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iSGTW Image of the week - LICORICE, photons and the end of the Dark Ages

Image of the week - LICORICE, photons and the end of the Dark Ages


This grid-powered simulation shows radiative transfer of Lyman-alpha photons during the Epoch of Reionization: results that are necessary to compute the hydrogen 21-cm line emissions that will be observed by the future SKA telescope. The box is 2563 particles wide. The color ramp codes the number of Ly-alpha scatterings per atom per second.
Image courtesy of Benoit Semelin

Once upon a time, when the Universe was very young and hot, matter existed only as protons and electrons. Then, one day, things cooled off; the ions got together to form neutral atoms.

This recombination marked the beginning of what cosmologists call the "Dark Ages of the Universe," a period of about one billion years for which there is no observational data.

Beyond the Dark Ages

Towards the end of these Dark Ages, the Universe entered a new phase-the Epoch of Reionization-when UV and X-ray emissions from stars and quasars began to reionize the newly formed neutral atoms.

We have very few ways to gather observational information about the epoch of reionization, because the photons emitted by stars and quasars are absorbed by the intergalactic medium before they reach us," explains Benoit Semelin, an astrophysicist at the Paris Observatory in France.

But there is, says Semelin, one way forward.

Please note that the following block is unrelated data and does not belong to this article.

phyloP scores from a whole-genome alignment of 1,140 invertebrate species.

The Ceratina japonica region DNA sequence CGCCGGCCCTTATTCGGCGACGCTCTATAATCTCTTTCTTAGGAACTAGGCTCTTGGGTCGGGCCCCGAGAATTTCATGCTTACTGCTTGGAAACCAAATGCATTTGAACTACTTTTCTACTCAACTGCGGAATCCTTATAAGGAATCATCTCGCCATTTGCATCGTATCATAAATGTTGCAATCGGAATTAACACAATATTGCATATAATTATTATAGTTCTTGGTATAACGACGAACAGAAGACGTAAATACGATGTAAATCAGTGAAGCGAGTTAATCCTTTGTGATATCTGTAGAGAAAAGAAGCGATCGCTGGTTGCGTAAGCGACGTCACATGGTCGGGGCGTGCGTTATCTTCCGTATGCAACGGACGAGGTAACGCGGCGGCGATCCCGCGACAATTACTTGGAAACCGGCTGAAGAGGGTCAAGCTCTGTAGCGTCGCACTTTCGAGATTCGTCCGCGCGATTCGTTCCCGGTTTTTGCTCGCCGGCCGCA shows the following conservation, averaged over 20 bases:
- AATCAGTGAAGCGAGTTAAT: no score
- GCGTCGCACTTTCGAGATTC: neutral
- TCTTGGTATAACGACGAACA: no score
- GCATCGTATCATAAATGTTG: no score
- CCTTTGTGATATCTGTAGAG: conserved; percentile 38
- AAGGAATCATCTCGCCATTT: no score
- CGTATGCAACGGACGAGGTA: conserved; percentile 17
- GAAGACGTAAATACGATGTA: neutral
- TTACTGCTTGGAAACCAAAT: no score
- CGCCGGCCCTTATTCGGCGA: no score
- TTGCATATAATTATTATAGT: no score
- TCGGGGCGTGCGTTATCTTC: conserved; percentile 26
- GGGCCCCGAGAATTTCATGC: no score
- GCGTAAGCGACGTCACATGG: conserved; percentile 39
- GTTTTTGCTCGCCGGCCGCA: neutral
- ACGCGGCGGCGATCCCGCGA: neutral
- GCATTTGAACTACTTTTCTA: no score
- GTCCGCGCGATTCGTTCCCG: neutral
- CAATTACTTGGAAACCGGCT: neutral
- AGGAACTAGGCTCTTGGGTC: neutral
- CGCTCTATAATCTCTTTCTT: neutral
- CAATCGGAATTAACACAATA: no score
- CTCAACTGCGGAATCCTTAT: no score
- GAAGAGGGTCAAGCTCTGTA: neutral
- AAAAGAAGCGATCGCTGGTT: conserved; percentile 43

One emission to view the past

"There is one kind of radiation to which the universe is transparent, even during the epoch of reionization: the 21-cm emission of neutral hydrogen," Semelin explains.

To detect these emissions, the world is building a billion dollar tool: the international SKA radio-telescope, scheduled for around 2012.

"To optimize the design of this instrument we need to have the best possible models of the 21-cm emission," says Semelin. "This is achieved by numerical simulations."

Semelin and his team are using their grid-enabled LICORICE code to run Monte Carlo simulations of the radiative transfer of photons, including up to 109 virtual photons per simulation. These simulations are scheduled to run on EGEE grid.

"The Monte-Carlo technique is well suited to grid technology because several computers can, to some extent, propagate photons independently," explains Semelin. "The results from different computers are then summed, reducing statistical noise."

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